Exhibitions and Installations, J. Paul Getty Museum, Photographs, Film, and Video

An Intimate View of Tokyo

Getty Museum exhibition In Focus: Tokyo presents startlingly personal glimpses into the lives and cityscapes of the Japanese megalopolis

Picnic #2, 1998, Masato Seto. Silver-dye bleach print. The J. Paul Getty Museum, 2006.34.1. Purchased with funds provided by the Photographs Council. © Masato Seto

With over 36 million people, Tokyo is the most populous city in the world. The new exhibition In Focus: Tokyo features more than 30 photographs from the Getty Museum’s collection that portray Japan’s capital city as a dense and hyperreal megalopolis—but capture an intimacy from which it’s hard to look away.

The show features the work of four artists who “find ways to portray their city at human scale,” in the words of exhibition co-curator Amanda Maddox. Each artist’s work engages with different aspects of life in Tokyo, from the city’s anonymous residents and towering buildings, to its serene parks and frenzied nightlife.

Picnic #32, 2005, Masato Seto. 16 15/16 x 21 7/16 inches. J. Paul Getty Museum. Purchased with funds provided by the Photographs Council. © Masato Seto

Picnic #32, 2005, Masato Seto. 16 15/16 x 21 7/16 inches. J. Paul Getty Museum. Purchased with funds provided by the Photographs Council. © Masato Seto

Photographer Masato Seto’s series picnic, produced between 1996 and 2005, takes a particularly intimate approach. Seto’s photographs get inside Tokyo’s private pockets of outdoor space, a highly coveted respite from the busy thrum of the Japanese urban lifestyle. They give us a glimpse of the hard-won leisure of local couples escaping the cramped quarters of high-rise living for the scarce green space of public parks.

The couples’ reactions to the camera’s intrusion range from shielding their faces to outright defiance, to simple staring curiosity. We feel like we’ve caught them in the act of doing something that we shouldn’t see.

Representing one family, couple, or individual at a time, Seto situates his subjects in a detached reality of their own. He creates what critic Hiro Koike referred to as “invisible rooms”—plots of grass often defined by the customary plastic sheet—in which intimate moments have been openly displayed and captured.

Accompanying Seto’s picnic series is the work of three other talented photographers reflecting different sides of the same city—surrealistic moments by Daido Moriyama, deceptively casual street views by Shigeichi Nagano, and intimate, color-saturated portraits of strangers in public spaces by Mikiko Hara.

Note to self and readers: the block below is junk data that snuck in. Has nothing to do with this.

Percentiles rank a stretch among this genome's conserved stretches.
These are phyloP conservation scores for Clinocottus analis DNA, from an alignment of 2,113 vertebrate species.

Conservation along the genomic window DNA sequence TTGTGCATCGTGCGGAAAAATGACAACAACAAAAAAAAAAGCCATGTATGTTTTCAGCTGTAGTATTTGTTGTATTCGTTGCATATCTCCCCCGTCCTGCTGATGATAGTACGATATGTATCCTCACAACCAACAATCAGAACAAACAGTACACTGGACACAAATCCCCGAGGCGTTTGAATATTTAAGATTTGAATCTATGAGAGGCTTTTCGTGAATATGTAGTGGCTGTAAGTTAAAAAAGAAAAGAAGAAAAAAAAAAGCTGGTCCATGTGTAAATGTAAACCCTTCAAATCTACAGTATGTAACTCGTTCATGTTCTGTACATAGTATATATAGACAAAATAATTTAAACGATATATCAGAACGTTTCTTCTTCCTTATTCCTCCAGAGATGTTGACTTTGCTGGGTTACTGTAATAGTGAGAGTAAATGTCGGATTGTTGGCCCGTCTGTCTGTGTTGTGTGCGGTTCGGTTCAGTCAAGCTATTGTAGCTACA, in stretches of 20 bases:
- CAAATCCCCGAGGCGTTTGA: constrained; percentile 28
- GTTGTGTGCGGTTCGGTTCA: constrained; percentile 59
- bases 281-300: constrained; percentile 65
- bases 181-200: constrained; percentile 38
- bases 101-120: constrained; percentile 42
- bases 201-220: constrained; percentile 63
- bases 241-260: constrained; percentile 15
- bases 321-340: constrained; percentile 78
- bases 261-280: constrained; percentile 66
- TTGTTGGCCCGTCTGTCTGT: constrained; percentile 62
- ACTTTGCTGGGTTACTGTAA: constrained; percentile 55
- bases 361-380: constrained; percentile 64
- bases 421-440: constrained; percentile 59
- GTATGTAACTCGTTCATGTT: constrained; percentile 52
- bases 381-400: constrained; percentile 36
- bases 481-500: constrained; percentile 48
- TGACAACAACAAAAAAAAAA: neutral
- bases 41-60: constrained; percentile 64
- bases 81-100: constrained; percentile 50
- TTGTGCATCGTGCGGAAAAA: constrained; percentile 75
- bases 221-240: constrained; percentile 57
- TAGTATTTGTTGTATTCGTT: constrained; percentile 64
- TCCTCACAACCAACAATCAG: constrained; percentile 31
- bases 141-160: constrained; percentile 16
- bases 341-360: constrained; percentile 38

Picnic #2, 1998, Masato Seto. 16 15/16 x 21 7/16 inches. J. Paul Getty Museum. Purchased with funds provided by the Photographs Council. © Masato Seto

Picnic #2, 1998, Masato Seto. 16 15/16 x 21 7/16 inches. J. Paul Getty Museum. Purchased with funds provided by the Photographs Council. © Masato Seto

In Focus: Tokyo is on view in the Center for Photographs at the Getty Center through December 14, 2014.

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      gettypubs:

      COBALT

      The histories of many colors are amazing, but cobalt may well have the most brilliant of them all. From the Ming Dynasty to Renaissance Italy, cobalt was a popular glaze for porcelain and other ceramics. Cobalt ink is invisible unless exposed to flame, which turns it a vivid green. In the 17th century, this quality made Europeans believe it was witchcraft, but decades later it was used as a neat trick on fire screens. It wasn’t until 1802 that painters added cobalt to their palette. 

      It is this little tidbit from cobalt’s history that saved master forger Han van Meergeren’s skin after WWII, when he was tried for collaborating with the Nazis. Want to find out how some art history sleuthing and smart science got him a not guilty verdict? Hint: Don’t try to forge a Vermeer with cobalt! 

      Read all about it in The Brilliant History of Color in Art!

      Images, clockwise:

      Glazed earthenware dish with a marchant ship, Italy, about 1510. 

      Glazed earthenware tile floor, Spain, about 1425-50.

      Porcelain lidded vase, China, about 1662-1772.

      All objects from the J. Paul Getty Museum. 

      12/18/14

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